Is this house the one?
Remember that house you couldn’t imagine yourself living in—the one where you told your agent a person would have to be crazy to buy a place with a kitchen that small? Someone just made a full-priced offer on it. Turns out the buyer is single and almost always eats out.
Sure, that’s a hypothetical, but my point is that every buyer brings his own perspective and needs. The characteristics you desire in a home may be slightly—perhaps drastically— different from the next buyer. The good news is that there are homes out there with big kitchens and tiny ones, large yards and no yards, four sides brick, three sides stone and even all-glass walls.
But here’s where it gets tricky. Although homes come in all sizes and loca- tions with varying amenities and styles, most homebuyers must make tradeoffs. After all, the house with the perfect his-and-hers home office may also be on a steep lot that isn’t ideal for your kids. So, what do you do? Prioritize
You can start to narrow down your choices before you ever look at a house for sale. How? Give some thought to what you really want in a home. Start with the must-haves. For example, if you decide you have to live in a one-story home with at least three bed- rooms that’s in a certain school district, you can eliminate certain properties from consideration. (Must-not’s also go in this category, like if you will not consider buying a home with a pool).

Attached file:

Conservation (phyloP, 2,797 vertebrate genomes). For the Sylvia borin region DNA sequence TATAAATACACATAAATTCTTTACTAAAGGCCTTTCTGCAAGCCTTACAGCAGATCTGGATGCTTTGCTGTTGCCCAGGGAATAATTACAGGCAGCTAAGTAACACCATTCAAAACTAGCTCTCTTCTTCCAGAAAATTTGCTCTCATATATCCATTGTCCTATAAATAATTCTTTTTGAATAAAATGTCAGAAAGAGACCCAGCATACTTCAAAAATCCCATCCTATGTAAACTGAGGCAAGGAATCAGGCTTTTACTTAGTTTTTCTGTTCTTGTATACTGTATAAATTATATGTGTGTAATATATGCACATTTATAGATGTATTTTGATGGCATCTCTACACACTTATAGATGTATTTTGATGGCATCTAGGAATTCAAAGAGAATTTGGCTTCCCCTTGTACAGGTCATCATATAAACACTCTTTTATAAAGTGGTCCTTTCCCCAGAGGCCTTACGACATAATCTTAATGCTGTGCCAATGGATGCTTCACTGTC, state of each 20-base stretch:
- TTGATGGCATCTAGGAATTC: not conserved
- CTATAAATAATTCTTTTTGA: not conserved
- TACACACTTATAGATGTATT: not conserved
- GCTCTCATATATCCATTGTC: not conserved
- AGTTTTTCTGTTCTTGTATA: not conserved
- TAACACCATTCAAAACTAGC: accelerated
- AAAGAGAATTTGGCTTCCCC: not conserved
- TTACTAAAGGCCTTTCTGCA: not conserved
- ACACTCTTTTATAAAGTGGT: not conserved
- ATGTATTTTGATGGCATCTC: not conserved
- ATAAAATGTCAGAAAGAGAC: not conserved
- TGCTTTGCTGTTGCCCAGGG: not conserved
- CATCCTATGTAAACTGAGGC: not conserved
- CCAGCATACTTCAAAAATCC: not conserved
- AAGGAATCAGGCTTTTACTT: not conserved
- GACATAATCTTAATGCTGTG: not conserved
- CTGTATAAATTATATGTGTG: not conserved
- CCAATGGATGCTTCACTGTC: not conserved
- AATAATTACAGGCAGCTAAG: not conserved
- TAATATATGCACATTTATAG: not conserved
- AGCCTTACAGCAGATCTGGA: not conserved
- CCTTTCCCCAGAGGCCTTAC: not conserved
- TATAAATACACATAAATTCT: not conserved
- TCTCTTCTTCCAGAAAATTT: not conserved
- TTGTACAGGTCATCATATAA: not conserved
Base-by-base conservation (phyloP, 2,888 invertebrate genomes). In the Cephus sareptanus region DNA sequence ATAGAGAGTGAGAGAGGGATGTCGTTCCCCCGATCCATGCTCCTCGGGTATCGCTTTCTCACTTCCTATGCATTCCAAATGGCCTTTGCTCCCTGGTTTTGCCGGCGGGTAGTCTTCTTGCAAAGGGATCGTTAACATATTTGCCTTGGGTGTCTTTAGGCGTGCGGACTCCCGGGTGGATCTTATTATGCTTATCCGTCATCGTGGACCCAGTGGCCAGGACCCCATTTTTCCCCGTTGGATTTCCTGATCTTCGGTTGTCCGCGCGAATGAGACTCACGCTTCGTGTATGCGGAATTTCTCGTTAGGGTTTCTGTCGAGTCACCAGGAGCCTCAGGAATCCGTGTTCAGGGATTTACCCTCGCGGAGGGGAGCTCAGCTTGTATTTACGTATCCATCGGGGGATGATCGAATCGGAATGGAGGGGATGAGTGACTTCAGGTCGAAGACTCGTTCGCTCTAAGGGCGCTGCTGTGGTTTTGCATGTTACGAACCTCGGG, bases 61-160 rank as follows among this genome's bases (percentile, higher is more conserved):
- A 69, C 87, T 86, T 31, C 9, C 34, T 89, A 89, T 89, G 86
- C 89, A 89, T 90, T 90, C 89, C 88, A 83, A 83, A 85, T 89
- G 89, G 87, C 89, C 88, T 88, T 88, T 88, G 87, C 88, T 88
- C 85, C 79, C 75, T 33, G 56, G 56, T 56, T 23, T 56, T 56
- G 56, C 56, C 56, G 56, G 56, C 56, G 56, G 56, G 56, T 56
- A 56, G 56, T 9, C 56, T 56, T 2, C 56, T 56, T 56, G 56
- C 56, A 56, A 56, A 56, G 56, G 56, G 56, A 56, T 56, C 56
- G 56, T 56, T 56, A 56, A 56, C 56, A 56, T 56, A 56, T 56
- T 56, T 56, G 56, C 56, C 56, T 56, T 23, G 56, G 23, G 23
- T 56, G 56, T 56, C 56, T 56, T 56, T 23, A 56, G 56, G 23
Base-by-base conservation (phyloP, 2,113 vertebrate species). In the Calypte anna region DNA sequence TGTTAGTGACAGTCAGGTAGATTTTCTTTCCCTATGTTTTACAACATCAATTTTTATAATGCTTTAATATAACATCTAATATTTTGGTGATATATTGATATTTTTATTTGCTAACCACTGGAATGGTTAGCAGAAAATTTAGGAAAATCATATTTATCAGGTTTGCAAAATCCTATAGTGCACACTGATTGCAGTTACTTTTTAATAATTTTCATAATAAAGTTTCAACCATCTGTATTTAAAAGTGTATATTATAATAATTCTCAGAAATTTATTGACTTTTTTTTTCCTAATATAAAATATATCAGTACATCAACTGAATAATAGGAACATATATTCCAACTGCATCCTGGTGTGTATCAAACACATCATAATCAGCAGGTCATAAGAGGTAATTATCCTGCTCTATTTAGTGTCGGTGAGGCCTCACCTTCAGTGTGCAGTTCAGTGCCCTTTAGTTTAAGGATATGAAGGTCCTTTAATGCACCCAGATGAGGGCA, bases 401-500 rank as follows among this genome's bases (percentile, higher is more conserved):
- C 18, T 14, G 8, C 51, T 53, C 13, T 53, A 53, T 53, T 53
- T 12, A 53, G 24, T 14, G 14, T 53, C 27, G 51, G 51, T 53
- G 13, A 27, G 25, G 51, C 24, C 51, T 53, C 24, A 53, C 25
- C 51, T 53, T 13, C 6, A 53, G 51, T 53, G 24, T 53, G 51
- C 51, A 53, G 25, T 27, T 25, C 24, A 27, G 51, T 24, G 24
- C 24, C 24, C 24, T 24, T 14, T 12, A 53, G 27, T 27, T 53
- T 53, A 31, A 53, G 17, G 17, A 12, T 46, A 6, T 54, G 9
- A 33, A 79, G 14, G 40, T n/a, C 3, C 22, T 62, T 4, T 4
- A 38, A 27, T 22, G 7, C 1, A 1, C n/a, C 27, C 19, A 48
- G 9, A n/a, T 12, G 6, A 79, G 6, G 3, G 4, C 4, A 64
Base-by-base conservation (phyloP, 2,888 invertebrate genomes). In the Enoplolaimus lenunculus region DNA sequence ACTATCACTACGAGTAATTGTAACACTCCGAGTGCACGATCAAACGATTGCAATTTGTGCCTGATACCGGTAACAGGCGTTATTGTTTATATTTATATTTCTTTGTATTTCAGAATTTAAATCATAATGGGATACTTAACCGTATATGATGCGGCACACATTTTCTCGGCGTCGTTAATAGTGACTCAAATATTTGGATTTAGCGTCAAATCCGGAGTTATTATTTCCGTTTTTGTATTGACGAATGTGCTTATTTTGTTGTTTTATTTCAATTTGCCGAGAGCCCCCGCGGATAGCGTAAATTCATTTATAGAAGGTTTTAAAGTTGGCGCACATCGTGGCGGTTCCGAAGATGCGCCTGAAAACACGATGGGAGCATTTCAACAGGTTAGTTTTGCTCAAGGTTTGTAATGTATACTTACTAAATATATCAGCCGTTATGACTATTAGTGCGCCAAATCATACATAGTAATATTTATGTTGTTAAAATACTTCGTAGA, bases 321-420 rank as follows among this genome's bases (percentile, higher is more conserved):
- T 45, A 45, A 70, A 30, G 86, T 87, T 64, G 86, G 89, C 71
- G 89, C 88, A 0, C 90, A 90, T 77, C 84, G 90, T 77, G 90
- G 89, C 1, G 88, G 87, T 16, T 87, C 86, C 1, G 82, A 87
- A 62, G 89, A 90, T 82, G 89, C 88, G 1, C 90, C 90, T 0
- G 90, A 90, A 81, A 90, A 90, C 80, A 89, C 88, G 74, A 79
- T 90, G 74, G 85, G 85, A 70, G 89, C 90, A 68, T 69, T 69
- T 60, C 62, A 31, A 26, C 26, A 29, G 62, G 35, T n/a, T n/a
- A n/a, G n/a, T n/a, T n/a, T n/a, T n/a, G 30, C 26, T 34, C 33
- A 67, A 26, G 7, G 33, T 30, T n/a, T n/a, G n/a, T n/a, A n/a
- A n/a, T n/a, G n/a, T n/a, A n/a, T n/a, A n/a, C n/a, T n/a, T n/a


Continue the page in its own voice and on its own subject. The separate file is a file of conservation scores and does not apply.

Next, list the characteristics you would really like, but may not be deal-breakers in an otherwise fabulous home. Finally, write down things that would be nice if you can get them— perhaps a three-car garage or a backyard deck.
Once you’ve prioritized your goals, don’t ignore them. A spacious walk-in closet might tempt you to forget about the third bedroom you said you needed. Don’t let it unless you truly can be happy with two bedrooms. Likewise, don’t discount a home because it doesn’t have a feature from the bottom of your list. Understand the tradeoffs Unless you have unlimited financial resources, you likely will need to make a compromise or two. For instance, if you want a larger house but can’t afford one in the neighborhood of your choice, you will either have to choose a different neighborhood or a smaller home. Perhaps you feel more secure in a gated community but do not want to pay monthly homeowner-association fees. You have a choice to make. The key is to weigh these compromises and tradeoffs in the context of your overall objectives.
After you consider the pros and cons, you might decide to re-evaluate your list of priorities. However, don’t simply ignore your initial goals without consideration of how you will ultimately enjoy that particular home. Investigate
If you find a great home with one undesirable feature, do you reject it out of hand? That depends. If the item at the top of your list is a home that works well for someone with limited mobility, you won’t give further consideration to a